An assessment of effects of human activities on vegetation characteristics in Chepalungu Forest; Bomet County, Kenya
Ronoh, Leonard Kiprotich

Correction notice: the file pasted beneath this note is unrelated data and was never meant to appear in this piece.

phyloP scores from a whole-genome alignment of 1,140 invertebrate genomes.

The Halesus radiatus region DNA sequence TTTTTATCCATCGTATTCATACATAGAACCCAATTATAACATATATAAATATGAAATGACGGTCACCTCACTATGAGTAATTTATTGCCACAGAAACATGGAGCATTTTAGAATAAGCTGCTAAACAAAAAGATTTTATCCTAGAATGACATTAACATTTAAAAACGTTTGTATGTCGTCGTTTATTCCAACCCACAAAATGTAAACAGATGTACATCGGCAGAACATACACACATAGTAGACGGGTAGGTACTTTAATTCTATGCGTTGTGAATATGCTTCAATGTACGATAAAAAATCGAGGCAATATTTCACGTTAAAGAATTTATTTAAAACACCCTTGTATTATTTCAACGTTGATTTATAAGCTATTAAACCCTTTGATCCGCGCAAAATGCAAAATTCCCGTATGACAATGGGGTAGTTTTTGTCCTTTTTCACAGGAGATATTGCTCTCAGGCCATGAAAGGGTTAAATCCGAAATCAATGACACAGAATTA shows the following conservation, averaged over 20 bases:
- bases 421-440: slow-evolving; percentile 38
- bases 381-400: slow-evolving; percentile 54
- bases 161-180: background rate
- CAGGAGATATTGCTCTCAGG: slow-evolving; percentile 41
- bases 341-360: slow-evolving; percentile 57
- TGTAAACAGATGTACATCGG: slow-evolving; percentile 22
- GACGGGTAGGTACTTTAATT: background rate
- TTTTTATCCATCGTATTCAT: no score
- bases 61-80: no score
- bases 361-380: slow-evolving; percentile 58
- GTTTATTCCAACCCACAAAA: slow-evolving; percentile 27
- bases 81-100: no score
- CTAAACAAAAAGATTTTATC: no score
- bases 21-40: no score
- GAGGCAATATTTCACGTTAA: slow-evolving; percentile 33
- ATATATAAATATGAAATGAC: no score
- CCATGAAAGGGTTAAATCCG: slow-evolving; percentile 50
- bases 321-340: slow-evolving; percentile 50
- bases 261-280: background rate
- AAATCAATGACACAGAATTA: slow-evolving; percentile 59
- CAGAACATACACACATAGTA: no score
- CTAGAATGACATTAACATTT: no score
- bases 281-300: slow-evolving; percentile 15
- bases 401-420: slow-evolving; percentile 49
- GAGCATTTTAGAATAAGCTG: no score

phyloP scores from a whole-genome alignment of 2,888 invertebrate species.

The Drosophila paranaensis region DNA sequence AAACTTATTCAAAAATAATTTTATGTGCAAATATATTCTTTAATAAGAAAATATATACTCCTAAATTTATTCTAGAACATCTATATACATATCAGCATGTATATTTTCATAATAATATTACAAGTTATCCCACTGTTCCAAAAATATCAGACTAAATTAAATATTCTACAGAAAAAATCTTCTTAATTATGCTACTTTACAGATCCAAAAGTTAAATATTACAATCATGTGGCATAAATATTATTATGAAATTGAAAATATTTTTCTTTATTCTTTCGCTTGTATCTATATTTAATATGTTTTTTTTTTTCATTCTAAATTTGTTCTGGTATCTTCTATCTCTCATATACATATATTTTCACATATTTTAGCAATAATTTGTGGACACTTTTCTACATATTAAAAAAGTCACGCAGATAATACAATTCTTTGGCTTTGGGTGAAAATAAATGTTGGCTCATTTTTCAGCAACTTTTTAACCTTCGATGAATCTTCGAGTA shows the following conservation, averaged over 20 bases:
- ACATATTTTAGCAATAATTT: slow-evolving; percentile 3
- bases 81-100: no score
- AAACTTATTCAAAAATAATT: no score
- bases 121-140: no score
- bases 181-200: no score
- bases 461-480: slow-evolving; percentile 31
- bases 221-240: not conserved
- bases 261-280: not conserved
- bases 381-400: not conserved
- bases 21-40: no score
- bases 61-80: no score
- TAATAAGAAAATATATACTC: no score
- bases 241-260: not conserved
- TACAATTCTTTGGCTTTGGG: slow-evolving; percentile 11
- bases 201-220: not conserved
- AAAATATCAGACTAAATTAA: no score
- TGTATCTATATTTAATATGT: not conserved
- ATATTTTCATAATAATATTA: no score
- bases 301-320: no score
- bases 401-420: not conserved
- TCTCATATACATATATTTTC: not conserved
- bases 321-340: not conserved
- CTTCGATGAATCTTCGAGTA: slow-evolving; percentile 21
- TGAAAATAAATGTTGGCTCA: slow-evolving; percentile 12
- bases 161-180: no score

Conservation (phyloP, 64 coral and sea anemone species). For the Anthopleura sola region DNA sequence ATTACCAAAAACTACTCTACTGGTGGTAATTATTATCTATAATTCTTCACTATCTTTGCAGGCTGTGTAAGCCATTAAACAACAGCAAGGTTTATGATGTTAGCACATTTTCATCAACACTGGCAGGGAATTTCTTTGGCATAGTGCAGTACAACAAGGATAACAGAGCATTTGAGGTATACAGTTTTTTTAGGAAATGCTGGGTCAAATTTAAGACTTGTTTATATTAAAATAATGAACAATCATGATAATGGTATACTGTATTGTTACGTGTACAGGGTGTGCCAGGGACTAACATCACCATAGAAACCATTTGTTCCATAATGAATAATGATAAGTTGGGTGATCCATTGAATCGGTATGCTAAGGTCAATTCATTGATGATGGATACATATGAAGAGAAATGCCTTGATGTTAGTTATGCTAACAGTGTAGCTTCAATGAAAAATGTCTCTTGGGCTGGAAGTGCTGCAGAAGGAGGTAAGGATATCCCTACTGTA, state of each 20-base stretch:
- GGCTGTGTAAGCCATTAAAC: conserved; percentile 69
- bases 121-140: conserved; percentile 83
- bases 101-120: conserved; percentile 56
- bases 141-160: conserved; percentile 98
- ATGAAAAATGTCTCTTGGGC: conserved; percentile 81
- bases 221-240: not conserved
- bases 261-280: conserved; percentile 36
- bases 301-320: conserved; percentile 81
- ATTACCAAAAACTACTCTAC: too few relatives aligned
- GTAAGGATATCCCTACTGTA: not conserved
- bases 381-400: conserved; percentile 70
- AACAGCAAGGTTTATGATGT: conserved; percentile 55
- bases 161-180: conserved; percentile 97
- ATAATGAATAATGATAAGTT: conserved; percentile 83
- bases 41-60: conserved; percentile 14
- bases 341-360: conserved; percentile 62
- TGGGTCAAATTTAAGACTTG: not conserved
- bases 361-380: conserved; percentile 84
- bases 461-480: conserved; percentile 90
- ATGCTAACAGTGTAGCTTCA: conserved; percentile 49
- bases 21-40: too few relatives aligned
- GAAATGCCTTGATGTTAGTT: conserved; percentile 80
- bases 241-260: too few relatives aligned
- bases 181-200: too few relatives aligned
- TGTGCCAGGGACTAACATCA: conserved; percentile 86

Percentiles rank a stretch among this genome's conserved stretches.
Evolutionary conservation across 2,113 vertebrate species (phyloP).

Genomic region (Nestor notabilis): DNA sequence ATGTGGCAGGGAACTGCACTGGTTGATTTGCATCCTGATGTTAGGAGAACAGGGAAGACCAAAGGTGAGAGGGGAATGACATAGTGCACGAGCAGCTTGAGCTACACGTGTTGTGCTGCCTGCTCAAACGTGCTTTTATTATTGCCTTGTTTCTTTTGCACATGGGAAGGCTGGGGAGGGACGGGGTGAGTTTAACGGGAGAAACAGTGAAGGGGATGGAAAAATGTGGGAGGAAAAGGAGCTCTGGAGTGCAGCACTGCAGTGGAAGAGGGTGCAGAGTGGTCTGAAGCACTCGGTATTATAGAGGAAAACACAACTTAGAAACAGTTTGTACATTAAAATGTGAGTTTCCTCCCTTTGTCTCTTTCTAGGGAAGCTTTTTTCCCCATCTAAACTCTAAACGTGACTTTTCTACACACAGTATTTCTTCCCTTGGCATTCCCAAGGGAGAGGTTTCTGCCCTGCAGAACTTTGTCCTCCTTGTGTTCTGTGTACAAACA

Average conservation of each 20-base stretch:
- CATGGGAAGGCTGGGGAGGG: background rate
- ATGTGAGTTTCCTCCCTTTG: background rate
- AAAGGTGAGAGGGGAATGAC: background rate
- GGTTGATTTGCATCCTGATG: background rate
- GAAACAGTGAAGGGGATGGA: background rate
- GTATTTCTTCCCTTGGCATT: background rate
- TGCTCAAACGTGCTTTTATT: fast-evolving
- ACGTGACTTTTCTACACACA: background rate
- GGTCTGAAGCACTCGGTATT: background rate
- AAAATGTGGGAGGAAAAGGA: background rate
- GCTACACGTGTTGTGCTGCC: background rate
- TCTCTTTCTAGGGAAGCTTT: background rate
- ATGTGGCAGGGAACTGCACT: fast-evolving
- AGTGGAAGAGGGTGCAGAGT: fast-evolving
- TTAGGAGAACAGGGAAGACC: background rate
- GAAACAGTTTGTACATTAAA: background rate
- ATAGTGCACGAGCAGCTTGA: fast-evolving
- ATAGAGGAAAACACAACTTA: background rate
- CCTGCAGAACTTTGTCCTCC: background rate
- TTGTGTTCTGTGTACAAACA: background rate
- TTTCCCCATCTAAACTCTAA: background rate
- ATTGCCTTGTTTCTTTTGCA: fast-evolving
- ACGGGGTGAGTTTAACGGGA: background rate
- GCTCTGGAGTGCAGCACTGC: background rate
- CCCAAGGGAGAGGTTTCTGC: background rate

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Biodiversity values at forest ecosystem depend on how people use, manage and interact with the forest trees and trees outside the forest. Between 1990 and 2010 Kenya‟s forest cover significantly reduced by 6.5%. The aim of this study was to assess the effects of human activities on vegetation characteristics in Chepalungu Forest (CF). Specifically, the objectives were to establish human activities affecting vegetation in CF, determine vegetation characteristics, establish local community‟s perception on conservation measures and discern viable conservation measures in CF. Primary data constituted responses from randomly sampled local community, the herbalist, cultivators and foresters interviewed. Their response rate was 96%, 100%, 100%, and 60% respectively that were analyzed in SPSS. Obtaining firewood, grazing fodder, honey, herbs among others occurred very frequently in 88%, 83% 93%, and 90% respectively. Cutting, trampling and browsing as disturbance on trees accounted for 73%, 15% and 12% respectively. 98%, 81%, 75% and 40% of the respondents considered charcoal making, grazing, and browsing and firewood collection to be very destructive human activities occurring in CF respectively. The forest has decreased in a margin of 9% between 1985 and 2010 in its area with 7% attributed to clear-cutting established using change detection technique. CF has a tree diversity of 0.6, 0.4 and 0.3 in the edge, core and middle zones respectively measured on Simpson Species Diversity Index. It is dominated by Acokanthera schimperi, Teclea simplifolia and Euclea divinorum with common height of 3 m and range of 1 m to 7 m. This data was collected using stratified random sampling with established square quadrants along line transects. The forest is managed by protecting and replanting trees which 91% and 76% of residents and forest officers considers inadequate. The local community feels alienated from the conservation as 89% are of the view that conservation management be done by the residents. Collaboration of all stakeholders is preferred by 87% of the respondents and 95% proposed that fencing be done compared to 82% in favour of planting trees on farm among other viable conservation measures. Chi-square was conducted to test the significance of association. The forest has been over exploited by unregulated use. It has low tree diversity and diminishing potential for natural regeneration without which no conservation can be said sustainable. The community has the will though not involved thus alienating them. It is recommended that clear guidelines on the legal activities be developed by the forest department with public participation to regulate use of its resources. The forest department to develop inventory on what they are conserving to allow periodic audit that will guide conservation strategies. Determine and guide annual allowable cut. The forest department to embrace participatory management by encouraging and supporting the formation of community forest association.